31. […] Over six months, Schreck recorded the heartbeats of about 20 children in his efforts to help families of patients dealing with a serious illness or terminal diagnosis, the Cincinnati Business Courier reported. Schreck wrote on the hospital’s blog that he was inspired by a mother of one of his patients who once told him, “I’m afraid that I’m going to forget my daughter’s voice.” […]
  32. […] Over six months, Schreck recorded the heartbeats of about 20 children in his efforts to help families of patients dealing with a serious illness or terminal diagnosis, the Cincinnati Business Courier reported. Schreck wrote on the hospital’s blog that he was inspired by a mother of one of his patients who once told him, “I’m afraid that I’m going to forget my daughter’s voice.” […]
  33. […] Source: Cincinnati Children’s Blog […]
  34. […] created with high-risk pregnant mothers to increase bonding between the mother and baby. Source: Cincinnati Children’s Blog He gives these parents a chance to feel love, to feel at ease, during a tumultuous time. It’s an […]
  35. […] Source: Cincinnati Children’s Blog via viralnova […]
  36. […] Source: Cincinnati Children’s Blog […]
  37. […] Thanks to Huffington Post for this story, learn more about Brian and his work at the Cincinnati Children’s Hospital here […]
  38. […] Source: Cincinnati Children’s Blog […]
  39. […] Forrás: Cincinnati Children’s Blog […]
  40. Denise July 07, 18:03
    What an amazing gift to give. I would have loved to have had this when our granddaughter passed away last year. Thank you so much for all you do, God bless.
  41. Carolyn Donovan July 07, 22:32
    I wanted to major in Music Therapy but the Dean of the Music Dept. thought I should do a double in Performance and Music Ed. He said I was too emotional for Music Therapy and while I did what he suggested instead and had a wonderful career -I just now after 44 yrs. in the business truly get what he meant-I could not stop crying thru-out the story and listening to the music ...this is by far the best fb article ever -God Bless this gentlemen for what he does and God Bless the families that still have their children with them forever thanks to him. I guess we all do what we are supposed to with our music but this gifted gentlemen speaks for all of us who wish we could do more. Thanks you!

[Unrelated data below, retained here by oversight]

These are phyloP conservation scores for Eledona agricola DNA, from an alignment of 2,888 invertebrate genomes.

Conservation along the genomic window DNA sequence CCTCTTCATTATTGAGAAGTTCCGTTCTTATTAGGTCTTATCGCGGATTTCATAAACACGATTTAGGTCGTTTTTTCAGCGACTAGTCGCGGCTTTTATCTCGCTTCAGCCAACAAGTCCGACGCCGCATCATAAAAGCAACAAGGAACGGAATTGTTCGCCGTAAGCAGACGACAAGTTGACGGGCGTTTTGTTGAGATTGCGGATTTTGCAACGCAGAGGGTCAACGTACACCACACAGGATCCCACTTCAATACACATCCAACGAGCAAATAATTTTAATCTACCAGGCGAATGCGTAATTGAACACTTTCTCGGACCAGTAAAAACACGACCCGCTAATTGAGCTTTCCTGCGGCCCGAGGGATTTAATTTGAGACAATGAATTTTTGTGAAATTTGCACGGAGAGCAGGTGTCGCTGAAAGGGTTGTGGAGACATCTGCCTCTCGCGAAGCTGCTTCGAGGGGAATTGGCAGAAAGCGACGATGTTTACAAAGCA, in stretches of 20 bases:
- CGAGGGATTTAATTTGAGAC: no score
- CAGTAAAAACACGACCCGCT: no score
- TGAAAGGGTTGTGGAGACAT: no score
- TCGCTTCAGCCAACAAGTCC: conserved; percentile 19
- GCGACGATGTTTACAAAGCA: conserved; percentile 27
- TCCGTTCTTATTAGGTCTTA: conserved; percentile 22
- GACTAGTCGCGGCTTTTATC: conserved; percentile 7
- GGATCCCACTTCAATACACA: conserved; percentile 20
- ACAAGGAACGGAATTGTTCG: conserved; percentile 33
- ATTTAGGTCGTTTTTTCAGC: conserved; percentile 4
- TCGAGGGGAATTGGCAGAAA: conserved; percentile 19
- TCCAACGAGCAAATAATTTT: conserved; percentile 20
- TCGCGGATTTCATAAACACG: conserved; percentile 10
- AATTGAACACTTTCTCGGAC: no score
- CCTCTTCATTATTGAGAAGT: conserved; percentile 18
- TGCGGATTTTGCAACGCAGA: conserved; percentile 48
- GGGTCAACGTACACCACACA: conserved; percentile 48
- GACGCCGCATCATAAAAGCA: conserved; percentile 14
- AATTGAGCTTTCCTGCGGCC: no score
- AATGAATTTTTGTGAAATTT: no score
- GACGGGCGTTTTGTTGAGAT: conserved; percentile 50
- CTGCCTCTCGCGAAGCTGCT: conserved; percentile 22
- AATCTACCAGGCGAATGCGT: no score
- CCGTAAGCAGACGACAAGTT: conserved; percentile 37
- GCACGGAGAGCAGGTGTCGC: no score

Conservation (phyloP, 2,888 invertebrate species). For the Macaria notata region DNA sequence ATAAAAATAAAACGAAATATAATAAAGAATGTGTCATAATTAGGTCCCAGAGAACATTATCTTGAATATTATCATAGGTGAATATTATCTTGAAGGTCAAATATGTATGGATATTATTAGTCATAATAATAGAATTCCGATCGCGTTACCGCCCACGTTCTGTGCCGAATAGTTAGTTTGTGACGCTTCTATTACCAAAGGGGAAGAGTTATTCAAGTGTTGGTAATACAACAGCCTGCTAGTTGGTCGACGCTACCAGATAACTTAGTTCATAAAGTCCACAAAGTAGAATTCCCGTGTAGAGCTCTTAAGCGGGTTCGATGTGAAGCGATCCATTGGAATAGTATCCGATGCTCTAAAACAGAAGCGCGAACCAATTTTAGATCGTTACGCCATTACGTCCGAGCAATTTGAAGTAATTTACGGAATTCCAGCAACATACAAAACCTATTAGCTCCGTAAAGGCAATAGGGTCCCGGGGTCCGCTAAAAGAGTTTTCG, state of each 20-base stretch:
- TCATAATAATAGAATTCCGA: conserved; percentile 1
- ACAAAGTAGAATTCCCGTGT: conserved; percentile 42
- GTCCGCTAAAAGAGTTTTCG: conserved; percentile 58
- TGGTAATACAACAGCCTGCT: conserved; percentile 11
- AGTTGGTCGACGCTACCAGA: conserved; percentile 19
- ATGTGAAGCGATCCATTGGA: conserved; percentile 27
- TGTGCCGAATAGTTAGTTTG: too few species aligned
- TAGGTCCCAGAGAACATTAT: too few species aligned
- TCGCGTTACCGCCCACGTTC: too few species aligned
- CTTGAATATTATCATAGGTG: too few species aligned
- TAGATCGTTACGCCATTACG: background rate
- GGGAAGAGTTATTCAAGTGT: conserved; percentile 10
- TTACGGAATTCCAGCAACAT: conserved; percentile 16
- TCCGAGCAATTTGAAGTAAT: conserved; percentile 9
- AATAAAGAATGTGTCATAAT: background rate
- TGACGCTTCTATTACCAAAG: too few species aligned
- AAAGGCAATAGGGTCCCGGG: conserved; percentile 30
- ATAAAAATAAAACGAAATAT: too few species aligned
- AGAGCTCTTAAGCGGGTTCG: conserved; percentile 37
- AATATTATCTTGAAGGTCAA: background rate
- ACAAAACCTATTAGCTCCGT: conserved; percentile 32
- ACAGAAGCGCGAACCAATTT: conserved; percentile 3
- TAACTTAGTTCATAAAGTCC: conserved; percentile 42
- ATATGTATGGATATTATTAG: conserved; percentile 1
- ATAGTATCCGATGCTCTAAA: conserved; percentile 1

42. Stephanie Merrill July 08, 18:24
    I have never felt so touched as I did when I saw this story. Is there any way that someone could help me get a hold of this gentle man for my adopted family the Slausons. On facebook you can find them at super Riley. Riley is a SUPER 5 year old that is going through Cystic Fibrosis and Cancer that is now terminal. Riley has 2 brothers and two sisters and a super mom and dad that take care of her I really think this would be a great healing tool when the time comes. Thank you for any help or just the prayers in your heart by reading this.
    • Rachel Camper
      Rachel Camper July 09, 09:26
      Hi Stephanie, I passed your comment along to Brian, and he is going to follow up with you via email. - Rachel, social media team
  43. kimber Westmore July 09, 13:38
    We write a blog about art changing hearts. I think this is a great story. Will you please contact me and let me know if ArtToHearts can also do a blog about you?
  44. Cheryl B July 09, 20:00
    We have a little girl in our area (near Philadelphia) who has Krabbe disease. She is expected to die before she turns 3. She is just over a year old and fighting to live through each hospitalization (2 in just 2 months) This would be so wonderful for them. Krabbe can be treated and children do ok if diagnosed at birth. Her parents are fighting to change the Pennsylvania newborn screening laws to include this so no other children and families have to suffer like Hannah and her family. Hannah's family posts to facebook daily: https://www.facebook.com/hopeforhannahbear Please pass this on.
  45. Jeremy Bennett August 29, 21:37
    It has now been 6 months since I lost my son,Dylan.I continue to listen to this song every day!I have kept in touch with Brian.He is such a wonderful man,and I believe this has made a special bond.I hope the message of his work continues to grow,as I believe many families can benefit from this.
  46. […] Source: Cincinnati Children’s Blog […]